When David Audrain’s ExpoDevCo opens the second edition of the Atlanta Foodservice Expo Oct. 13-14, it will be in partnership with the venue, Atlanta’s Georgia World Congress Center.
That partnership started a year ago with the launch of the show that serves the restaurant and food service industry. Trade show managers and venues have partnered in various ways for several years, if not decades. But the trend seems to be picking up steam as more and more exhibit space becomes available, venues look further afield for business and show managers have more options.
Audrain spoke last month with Expo Executive Editor Michael Hart about the launch and explained some of the reasoning behind the partnership.
Expo: Why did you decide to launch this show in partnership with the Georgia World Congress Center?
David Audrain: The show we launched was a brand new show. With the Atlanta Foodservice Expo, we did the traditional step of garnering support from a number of associations that continue to be supporters of the event.
The difference in the model we launched here is that we did go to the city and building, in particular, to garner their participation in helping us to get the show launched.
Expo: Can you give me the basic outline of the partnership?
Audrain: In this particular case, we didn’t ask the building to invest any money in it. What we did do is we traded off rental for a revenue share, to keep it nice and simple. They’re not profit-participation partners but they are revenue-share partners with us.
Expo: Why is that a benefit to you?
Audrain: The first, obviously, is from an expense ratio point of view. Building rent is one of our biggest expenses. Being able to eliminate at least the fixed part was a good savings for us.
We structured it so the revenue share was over a certain volume. So that gives us almost a break-even point before we had to start paying rent.
The second benefit was that the building really did act as our partner. It was a lot easier to structure changes from the norm in terms of negotiating special rates for electrical drops, to work with the in-house catering company, to eliminate some of the rules on exclusives and things because we’re a food show.
From a building I have always considered a flexible, friendly building anyway, they were even more friendly and more flexible.
Expo: How did the fact that it has become a “buyer’s market” when it comes to renting exhibit space play into the strategy?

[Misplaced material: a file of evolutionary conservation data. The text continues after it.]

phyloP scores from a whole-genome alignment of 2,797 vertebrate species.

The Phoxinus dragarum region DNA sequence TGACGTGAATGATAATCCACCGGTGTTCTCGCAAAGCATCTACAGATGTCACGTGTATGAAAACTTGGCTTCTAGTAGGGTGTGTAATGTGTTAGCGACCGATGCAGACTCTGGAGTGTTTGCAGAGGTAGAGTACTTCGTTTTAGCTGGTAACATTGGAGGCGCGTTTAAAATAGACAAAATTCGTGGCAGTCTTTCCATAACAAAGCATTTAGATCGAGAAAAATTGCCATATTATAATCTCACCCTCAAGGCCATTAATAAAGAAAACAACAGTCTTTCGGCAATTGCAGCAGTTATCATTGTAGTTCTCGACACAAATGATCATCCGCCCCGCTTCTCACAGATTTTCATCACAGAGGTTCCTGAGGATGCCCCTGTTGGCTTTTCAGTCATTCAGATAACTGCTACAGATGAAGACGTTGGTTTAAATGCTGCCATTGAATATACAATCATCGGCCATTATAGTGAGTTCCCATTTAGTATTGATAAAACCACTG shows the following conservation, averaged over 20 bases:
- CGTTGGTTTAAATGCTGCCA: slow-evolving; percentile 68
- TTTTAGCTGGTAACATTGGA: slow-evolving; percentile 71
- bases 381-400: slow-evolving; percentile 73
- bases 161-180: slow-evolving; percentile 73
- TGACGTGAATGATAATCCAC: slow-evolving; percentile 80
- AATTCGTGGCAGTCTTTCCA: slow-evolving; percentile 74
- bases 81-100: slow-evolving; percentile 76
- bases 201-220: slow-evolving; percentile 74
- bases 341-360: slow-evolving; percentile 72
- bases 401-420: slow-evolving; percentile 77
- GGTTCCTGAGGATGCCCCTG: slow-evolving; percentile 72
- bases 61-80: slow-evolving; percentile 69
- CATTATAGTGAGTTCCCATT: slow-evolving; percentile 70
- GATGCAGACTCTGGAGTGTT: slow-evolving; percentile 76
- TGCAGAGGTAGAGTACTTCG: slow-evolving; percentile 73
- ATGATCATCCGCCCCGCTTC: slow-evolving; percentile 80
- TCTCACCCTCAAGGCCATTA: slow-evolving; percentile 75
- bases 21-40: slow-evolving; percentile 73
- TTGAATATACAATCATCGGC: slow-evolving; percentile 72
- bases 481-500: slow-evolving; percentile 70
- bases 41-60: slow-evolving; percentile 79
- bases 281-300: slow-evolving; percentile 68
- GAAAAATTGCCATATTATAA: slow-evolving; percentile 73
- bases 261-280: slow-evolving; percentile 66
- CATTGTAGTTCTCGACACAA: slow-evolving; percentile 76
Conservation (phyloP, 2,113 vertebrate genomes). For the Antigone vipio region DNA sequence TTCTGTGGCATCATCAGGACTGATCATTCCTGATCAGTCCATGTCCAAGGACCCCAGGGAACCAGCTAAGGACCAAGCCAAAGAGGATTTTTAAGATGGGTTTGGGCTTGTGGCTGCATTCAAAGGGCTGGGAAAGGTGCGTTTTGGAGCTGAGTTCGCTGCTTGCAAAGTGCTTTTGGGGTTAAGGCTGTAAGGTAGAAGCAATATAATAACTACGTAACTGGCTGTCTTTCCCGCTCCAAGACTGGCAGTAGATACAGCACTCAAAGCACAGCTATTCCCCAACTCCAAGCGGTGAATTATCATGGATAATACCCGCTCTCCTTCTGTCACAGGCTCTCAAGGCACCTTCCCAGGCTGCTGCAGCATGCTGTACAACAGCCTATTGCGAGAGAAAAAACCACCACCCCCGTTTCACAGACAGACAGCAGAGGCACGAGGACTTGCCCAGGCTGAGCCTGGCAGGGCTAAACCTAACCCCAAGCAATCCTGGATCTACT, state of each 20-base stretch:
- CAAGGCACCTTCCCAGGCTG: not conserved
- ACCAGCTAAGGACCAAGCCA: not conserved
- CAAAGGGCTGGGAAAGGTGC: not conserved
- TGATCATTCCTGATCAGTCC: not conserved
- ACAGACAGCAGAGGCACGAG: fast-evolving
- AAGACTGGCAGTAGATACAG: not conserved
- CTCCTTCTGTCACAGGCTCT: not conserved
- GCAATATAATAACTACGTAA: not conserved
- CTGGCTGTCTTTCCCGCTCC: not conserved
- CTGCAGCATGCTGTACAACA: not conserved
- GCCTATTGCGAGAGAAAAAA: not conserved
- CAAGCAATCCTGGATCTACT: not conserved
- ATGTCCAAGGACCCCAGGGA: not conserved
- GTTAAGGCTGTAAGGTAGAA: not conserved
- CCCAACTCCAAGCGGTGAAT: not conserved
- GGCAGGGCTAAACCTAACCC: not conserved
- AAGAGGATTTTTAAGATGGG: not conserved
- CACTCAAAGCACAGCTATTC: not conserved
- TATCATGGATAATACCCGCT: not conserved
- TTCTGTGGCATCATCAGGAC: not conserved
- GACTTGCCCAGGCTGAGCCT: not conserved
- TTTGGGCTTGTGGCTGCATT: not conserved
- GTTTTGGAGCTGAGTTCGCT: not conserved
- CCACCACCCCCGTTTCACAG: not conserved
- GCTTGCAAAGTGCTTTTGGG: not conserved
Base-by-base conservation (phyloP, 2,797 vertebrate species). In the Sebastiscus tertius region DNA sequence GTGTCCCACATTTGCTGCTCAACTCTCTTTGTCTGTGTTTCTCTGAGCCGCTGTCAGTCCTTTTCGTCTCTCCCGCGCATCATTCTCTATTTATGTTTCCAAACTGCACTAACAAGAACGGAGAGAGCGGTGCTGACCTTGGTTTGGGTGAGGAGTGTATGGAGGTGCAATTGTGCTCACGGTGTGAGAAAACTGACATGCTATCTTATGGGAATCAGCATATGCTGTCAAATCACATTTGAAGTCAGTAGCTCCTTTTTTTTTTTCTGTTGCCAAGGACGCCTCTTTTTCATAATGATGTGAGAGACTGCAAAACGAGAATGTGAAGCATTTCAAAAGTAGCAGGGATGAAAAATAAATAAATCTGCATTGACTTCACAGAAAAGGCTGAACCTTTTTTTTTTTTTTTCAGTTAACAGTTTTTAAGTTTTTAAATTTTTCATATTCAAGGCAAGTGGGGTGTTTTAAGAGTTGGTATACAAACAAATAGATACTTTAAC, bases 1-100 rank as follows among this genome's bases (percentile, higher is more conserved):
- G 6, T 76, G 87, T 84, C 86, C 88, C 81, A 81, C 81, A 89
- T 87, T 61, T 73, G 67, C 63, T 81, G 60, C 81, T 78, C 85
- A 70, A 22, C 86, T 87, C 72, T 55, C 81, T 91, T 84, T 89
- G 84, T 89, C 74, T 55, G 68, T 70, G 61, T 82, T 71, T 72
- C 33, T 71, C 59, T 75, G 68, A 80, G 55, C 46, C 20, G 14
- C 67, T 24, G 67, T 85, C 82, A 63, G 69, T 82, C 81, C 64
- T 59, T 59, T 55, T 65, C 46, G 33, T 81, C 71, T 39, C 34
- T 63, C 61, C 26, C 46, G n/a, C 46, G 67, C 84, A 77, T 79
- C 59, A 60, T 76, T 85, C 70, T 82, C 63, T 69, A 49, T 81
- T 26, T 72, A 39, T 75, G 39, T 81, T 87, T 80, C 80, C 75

Audrain: I’ve been doing shows in Atlanta for 15-plus years, so I had a good long-term connection with the building. If they hadn’t known me from Adam I suspect it would have been a lot tougher to do it.
Having said that, we agreed on dates and a space that, frankly, a year and a half out they had open. The likelihood of them needing that space was pretty slim. They weren’t turning away business.
Expo: Can we expect to see more show management-venue partnerships in the future?
Audrain: At the end of the day, cities have a big investment and a lot of space that, for the most part, isn’t fully occupied. Cities have always been open to ways to bring new business to fill their halls. This is just another tool or another way to bring new business to a building.
Expo: In the final analysis, is this a good way to do business now?
Audrain: We lost money on this launch and that’s not unusual. Launches generally aren’t money makers the first year. We would have lost a lot more money if we had not had the arrangement with the building. I don’t know that we would have taken that big a risk otherwise
Expo: What is the most important advice you might give a show manager considering this kind of partnership with a venue?
Audrain: The key is it has to be fair. It has to be a win-win for both sides. As that continues to be the case you’ll see more of it. I believe that we need the building as much as they need us. Launches haven’t gotten any easier. This is just one way to mitigate and share some of the risk and, hopefully, create a greater opportunity.